Building an Online Support Community


It’s not easy facing life’s challenges alone, and that leaves us all yearning for support and understanding. But what do you do when you’re too afraid to discuss those challenges face to face with someone?  Maybe we’re afraid of judgment (or we don’t want to receive the sympathetic looks). Maybe we’re just busy and overwhelmed. Who knows… but what makes it super easy nowadays is… we can just hop online and bare our souls behind the shield of a screen. For organizations founded in this idea of offering support, this can present unique challenges because building a virtual community can be tough!

In today’s episode, I’m joined by Christine Prysunka, with the Alzheimer’s Society of Alberta and NW Territories. She has been an integral part of building the ASANT Cafe, an online platform for the Alzheimer’s Society, and now Dementia Talk, their latest adventure in offering education, awareness, and support through an online community. The mission of Life With Dementia podcast is to make life easier for people living with dementia by improving access to resources and building community support. We believe we can do this by highlighting solutions that drive that mission home. So it was logical that we invited Christine to be our guest on this episode, and here are the action steps we talk about.

If you’re trying to build an online community or improve your existing virtual support tools:

  1. Scan other platforms and social media outlets and see what’s being talked about in various discussion forums. This will help you tailor content to what people are looking for and engage a wider audience base. You can’t build an online community without users, and this tactic can help you increase engagement, hopefully driving up usage.
  2. Collaborate with local schools and universities. They work with hundreds of students a year, who have to apply their area of research into real-world application. By partnering, you can further your reach and highlight innovation in care and services.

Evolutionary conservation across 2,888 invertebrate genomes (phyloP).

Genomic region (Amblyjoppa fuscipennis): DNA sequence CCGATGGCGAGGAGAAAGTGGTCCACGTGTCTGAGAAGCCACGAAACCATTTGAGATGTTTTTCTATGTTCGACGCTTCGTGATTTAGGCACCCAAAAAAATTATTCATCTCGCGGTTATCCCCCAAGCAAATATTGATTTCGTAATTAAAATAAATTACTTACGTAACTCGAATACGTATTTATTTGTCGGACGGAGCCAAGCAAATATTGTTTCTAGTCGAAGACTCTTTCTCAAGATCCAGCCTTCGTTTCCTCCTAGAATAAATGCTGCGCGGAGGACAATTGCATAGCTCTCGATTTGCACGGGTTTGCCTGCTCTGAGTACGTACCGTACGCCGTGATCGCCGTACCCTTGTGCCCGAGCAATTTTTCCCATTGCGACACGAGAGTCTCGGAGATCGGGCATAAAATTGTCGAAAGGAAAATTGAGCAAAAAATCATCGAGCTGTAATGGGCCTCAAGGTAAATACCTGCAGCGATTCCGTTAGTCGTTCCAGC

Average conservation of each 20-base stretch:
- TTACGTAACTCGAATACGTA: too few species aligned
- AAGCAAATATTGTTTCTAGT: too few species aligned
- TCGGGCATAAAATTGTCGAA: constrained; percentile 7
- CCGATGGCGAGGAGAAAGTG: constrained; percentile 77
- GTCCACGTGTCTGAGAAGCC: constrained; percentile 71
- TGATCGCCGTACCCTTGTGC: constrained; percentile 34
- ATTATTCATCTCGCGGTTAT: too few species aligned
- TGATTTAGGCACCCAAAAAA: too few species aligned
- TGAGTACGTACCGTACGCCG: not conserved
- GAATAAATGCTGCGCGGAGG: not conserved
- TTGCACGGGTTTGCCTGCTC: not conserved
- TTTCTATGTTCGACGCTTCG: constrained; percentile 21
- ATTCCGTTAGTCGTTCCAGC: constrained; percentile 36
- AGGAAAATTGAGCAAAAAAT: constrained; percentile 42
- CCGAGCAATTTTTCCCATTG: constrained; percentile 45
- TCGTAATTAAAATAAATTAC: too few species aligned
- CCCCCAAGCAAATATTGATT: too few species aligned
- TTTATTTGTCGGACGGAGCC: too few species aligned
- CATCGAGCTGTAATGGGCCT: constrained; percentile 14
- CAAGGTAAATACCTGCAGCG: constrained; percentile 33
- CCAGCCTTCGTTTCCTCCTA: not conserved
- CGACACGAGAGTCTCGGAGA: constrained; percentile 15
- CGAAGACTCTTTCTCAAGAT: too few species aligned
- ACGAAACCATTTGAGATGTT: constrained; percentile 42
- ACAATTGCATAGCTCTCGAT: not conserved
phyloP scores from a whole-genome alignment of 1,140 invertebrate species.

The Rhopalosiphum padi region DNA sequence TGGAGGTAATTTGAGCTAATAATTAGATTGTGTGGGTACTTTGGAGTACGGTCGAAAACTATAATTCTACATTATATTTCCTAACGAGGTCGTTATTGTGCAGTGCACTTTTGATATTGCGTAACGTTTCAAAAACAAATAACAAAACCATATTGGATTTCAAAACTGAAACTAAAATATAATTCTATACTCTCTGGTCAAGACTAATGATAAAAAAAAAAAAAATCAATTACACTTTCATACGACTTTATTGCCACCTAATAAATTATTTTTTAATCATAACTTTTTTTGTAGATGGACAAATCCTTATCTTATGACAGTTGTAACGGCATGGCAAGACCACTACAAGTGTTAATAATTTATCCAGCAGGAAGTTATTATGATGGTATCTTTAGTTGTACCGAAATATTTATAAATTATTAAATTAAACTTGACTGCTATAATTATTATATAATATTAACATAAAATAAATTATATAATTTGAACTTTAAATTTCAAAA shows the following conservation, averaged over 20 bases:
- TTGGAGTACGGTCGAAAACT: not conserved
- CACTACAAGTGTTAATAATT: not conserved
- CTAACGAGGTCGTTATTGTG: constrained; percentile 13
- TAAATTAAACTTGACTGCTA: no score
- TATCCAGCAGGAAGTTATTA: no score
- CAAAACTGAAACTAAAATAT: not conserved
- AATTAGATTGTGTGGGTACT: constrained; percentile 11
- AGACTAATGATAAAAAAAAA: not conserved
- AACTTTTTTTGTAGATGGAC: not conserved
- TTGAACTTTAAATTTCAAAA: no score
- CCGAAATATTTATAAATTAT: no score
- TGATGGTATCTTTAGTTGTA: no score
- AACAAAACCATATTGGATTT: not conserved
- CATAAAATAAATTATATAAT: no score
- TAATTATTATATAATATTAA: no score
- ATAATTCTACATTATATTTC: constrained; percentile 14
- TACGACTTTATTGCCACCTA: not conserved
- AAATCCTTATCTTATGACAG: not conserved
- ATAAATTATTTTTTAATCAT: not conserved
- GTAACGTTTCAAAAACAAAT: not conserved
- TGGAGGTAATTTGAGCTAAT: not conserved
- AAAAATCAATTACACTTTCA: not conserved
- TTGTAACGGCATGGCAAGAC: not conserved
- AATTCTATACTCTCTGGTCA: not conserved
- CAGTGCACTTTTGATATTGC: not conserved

3. Now  — If you’re living with dementia, or someone else who is, don’t be afraid to talk about your experience. In fact – please speak up! Share your knowledge and participate in online discussions. We learn best from the true “lived-experience”.
  4. And take note of Christine’s message – to view the dementia diagnosis as an opportunity to use your voice and push for change in cultural perceptions surrounding this disease.
  5. Lastly, remember that for people living with dementia, it’s the simple experiences that count. Translate that tip into action by making sure that you’re doing all you can to include those living with dementia, into the tasks and routines of daily life. No matter what level of ability is present, a person’s voice and choice matters. We all want to feel valued and respected.

Join us on Life With Dementiathe solution-driven podcast, sharing relevant research, personal stories, and practical tips for living well with dementia.

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Show Notes:

Alzheimer’ Society of Alberta & NWT

Dementia Talk


David Sheard

Brain Xchange webinar: Rehabilitation as the Future of Dementia Care

Yes. I live with Dementia. Let me help you understand.

Photo credit: Tim Marshall on Unsplash

Music Credit: Blue Dot Sessions “OneEightFour”